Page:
If you can’t decide whether you should get sliding doors or not, read on to learn about the kinds of sliding doors, and their pros, and cons. 

Doors are the gateway to the house, just like eyes are gateways to your soul. The right doors can make a statement. Doors are a significant part of any house and apart from their appearance, the location of the door is also important. Changing the location of the doors can also end up transforming the outlook of your house. 

Are sliding doors better than normal doors?

Sliding doors are an amazing alternative to conventional doors. They are very trendy and come in a lot of designs. Moreover, in today’s era where property prices are soaring high, people can only afford to rent or buy small spaces. Such doors have a small area of influence and do not compromise the space indoors. With minimalist designs on the rise, sliding doors are gaining popularity. 

Sliding Doors Explained

Enlisted below are the different kinds of sliding doors that you could choose from depending on various characteristics:

1. Number Of Sections Or Leaves

While selecting a sliding door the first thing to consider is the way that it will open or close. This is largely dependent on the space available and the position where the door is to be located. There are various kinds of sliding  doors based on this factor:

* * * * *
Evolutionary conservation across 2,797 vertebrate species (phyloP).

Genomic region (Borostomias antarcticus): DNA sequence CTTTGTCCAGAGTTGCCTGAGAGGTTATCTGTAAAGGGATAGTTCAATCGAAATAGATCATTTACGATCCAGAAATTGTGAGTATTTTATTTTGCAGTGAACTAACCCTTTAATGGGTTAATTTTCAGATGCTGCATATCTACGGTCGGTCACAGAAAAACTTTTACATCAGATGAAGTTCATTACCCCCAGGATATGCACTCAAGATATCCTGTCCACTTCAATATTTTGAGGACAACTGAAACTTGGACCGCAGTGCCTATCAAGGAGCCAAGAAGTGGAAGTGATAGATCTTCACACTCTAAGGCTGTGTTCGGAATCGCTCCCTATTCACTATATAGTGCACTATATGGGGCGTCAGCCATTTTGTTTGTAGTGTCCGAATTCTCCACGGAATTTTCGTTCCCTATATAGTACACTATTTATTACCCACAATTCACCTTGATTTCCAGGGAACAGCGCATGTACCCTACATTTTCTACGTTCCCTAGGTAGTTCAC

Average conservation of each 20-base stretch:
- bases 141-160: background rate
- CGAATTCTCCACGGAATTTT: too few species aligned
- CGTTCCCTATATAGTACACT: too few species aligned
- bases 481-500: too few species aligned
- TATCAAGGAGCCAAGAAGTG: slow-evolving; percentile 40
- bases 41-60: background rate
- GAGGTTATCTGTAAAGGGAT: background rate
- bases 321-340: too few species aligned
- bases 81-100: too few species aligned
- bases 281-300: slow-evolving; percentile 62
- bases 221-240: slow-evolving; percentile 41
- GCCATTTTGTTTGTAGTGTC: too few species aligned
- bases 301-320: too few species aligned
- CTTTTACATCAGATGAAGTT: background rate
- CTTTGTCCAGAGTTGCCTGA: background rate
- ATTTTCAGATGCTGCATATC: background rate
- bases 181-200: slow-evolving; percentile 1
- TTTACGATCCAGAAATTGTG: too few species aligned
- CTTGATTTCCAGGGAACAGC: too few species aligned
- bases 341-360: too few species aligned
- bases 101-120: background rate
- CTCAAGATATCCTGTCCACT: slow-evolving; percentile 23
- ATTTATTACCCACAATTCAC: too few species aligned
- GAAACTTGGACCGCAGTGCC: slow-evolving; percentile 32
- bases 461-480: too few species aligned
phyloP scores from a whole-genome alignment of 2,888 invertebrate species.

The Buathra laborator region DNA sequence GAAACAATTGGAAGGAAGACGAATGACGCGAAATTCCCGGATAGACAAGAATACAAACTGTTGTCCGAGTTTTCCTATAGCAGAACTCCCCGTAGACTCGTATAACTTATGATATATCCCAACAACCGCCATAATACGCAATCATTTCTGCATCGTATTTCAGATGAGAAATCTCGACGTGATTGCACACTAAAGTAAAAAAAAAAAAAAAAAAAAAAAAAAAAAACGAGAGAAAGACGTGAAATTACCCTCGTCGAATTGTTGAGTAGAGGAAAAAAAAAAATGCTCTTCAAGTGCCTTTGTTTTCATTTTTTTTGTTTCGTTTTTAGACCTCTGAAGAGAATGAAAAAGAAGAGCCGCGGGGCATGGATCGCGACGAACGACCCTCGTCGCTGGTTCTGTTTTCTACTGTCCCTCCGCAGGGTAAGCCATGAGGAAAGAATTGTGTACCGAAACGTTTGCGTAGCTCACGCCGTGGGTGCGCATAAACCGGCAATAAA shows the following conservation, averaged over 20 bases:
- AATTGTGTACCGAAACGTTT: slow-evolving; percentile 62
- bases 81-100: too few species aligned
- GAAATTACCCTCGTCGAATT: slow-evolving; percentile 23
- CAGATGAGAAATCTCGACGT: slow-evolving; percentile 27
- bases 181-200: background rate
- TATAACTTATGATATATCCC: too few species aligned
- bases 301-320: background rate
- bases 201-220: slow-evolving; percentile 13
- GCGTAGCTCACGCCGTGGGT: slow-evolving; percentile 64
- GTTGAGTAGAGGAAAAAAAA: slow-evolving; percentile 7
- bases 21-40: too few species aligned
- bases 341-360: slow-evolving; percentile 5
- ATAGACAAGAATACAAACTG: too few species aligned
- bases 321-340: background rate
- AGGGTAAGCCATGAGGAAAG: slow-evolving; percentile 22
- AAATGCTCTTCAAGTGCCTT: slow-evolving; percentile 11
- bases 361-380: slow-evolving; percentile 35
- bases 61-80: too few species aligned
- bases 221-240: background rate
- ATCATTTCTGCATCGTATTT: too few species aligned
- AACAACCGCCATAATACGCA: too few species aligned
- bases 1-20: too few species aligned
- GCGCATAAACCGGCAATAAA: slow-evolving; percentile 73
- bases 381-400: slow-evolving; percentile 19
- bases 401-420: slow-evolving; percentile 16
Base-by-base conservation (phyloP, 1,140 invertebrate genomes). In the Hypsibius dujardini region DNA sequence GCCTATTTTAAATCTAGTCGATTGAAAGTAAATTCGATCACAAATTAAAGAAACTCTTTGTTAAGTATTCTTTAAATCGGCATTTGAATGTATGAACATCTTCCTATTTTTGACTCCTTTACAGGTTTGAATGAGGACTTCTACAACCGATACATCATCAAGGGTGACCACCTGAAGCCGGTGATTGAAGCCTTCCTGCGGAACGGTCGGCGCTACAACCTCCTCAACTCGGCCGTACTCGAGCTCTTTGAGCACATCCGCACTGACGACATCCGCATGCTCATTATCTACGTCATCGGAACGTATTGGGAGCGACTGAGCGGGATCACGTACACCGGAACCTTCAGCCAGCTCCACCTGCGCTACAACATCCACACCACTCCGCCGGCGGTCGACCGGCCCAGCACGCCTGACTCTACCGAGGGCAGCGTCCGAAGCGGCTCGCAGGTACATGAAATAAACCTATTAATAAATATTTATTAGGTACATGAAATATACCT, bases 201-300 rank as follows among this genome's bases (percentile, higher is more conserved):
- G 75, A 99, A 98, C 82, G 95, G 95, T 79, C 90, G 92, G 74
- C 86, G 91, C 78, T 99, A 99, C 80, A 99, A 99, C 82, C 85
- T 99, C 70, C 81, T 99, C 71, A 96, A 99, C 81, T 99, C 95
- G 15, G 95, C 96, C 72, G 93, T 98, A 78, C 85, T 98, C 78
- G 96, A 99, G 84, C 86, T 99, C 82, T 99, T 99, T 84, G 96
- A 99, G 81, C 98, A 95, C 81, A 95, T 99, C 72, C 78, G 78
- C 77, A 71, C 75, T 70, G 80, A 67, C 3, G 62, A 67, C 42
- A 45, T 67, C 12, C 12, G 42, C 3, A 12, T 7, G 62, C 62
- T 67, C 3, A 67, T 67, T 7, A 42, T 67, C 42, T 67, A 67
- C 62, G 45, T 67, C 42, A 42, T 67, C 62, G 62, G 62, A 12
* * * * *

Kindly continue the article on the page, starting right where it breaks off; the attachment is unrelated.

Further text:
This is the simplest of designs. The leaf covers the door opening and when it is opened, the leaf is pushed to the side on its track. This is used in interior decorations, especially in bathrooms or bedrooms.

Facing Sliding Door

This door consists of movable panels on the same tracks. Each of the leaves opens in a single direction. When the doors are completely open, the opening is huge enough to allow continuity between rooms. This kind of door can be used to separate two rooms like a sitting room or a dining room and when needed the two rooms can be linked by opening the sliding doors. 

Parallel Sliding Doors

Here the leaves are placed in parallel, one on top of the other. So, this means that if you open the door there will always be one section that is closed. These doors are mostly used inside wardrobes and dressing areas. 

Telescopic Sliding Doors

They usually stretch from the bottom to the top. They can comprise more than two leaves also. The leaves tend to open in the same direction in the form of a chain. The track is thicker to allow the movement of all the leaves in the same direction. 

Sliding Doors With A Fixed Leaf

Such a sliding door has two parts, one of the parts is immovable and basically doubles as a wall, while the other is the door that slides open. Such doors are used when we need to let a lot of light indoors. They are mostly used for patio doors or shower areas. 

Corner Sliding Doors

Placed in the corner of the room, they look incredibly trendy. The leaves when closed are perpendicular to each other. They are very common in offices, where we need to section and partition spaces in the least obstructive manner. 

Folding Sliding Doors

As the name suggests, such doors tend to fold and slide. They are mostly used in living areas that open onto terraces. 

Stackable Sliding Doors